Travelling especially abroad is off the cards at least for now. Egypt has always been a popular tourist destination. With this post we would like to travel to Egypt only with a central South African twist.
The ancient Egyptian collection in the National Museum in Bloemfontein consists of a variety of objects that were donated by various people who either visited Egypt or worked there. The time span of the objects is from the pre-Dynastic era (c 4500BC) to the Late Period (c 715-332BC). The largest number of objects currently on display in the National Museum was donated by an English Egyptologist, Guy Brunton, who excavated in Egypt during the 1920s. Brunton excavated in an area called Assyut, approximately 250km south of Cairo. It is from this site that most of the objects in the Museum’s collection originate.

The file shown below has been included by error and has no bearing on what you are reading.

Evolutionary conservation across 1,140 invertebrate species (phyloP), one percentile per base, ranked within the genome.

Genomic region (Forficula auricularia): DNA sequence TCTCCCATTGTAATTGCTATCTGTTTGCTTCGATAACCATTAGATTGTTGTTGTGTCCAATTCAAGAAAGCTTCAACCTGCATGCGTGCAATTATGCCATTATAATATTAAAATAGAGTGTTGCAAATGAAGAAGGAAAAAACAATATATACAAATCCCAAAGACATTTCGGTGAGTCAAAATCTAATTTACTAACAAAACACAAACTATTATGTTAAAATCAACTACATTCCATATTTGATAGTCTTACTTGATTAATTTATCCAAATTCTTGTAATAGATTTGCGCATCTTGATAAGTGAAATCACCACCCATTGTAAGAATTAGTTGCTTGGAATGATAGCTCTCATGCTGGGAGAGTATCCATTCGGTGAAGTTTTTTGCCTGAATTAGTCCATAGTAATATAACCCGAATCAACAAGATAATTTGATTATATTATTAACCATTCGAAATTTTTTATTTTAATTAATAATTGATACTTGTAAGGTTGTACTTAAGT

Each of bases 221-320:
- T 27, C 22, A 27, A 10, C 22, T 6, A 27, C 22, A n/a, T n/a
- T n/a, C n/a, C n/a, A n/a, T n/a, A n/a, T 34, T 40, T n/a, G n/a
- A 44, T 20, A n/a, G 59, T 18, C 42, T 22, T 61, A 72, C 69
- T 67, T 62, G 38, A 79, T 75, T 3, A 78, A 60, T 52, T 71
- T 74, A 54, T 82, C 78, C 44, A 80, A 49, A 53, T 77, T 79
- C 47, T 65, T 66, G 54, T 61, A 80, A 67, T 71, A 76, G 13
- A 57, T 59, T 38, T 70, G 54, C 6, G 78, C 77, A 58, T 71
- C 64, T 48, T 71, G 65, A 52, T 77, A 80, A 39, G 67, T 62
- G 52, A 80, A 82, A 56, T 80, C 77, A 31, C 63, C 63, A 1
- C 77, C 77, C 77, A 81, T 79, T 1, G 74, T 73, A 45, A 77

The question then remains why an English Egyptologist would donate his collection to a museum in the centre of South Africa. Guy was married to Charles Newberry’s oldest daughter Winifred. Charles, also an Englishman, immigrated to South Africa in 1864 and eventually settled in the Eastern Free State near Clocolan. Winifred studied art in South Africa and at the Slade School of Art in London. Winifred illustrated many of the objects in her husband’s excavation reports, including items from Tutankhamun’s tomb discovered by Howard Carter. Her work was carried out in the early part of the 20th century and published as illustrations in two volumes consisting of Kings and Queens of Ancient Egypt (1926) and Great Ones of Ancient Egypt (1929). Today these books are highly collectable. Three of Winifred’s art works are housed in the Oliewenhuis Art Gallery, a satellite of the National Museum.
The Bruntons retired to South Africa and brought with them a large collection of Egyptian antiquities. A part of this collection was donated by Guy and Winifred to the National Museum in 1948. (Photos by Daan Olivier)
To find out more about the Newberry’s of Clocolan you can read an article by S. Havenga, Charles Newberry and the Prynnsberg legacy in Culna no. 65.
Text: Sudre Havenga l Collections Manager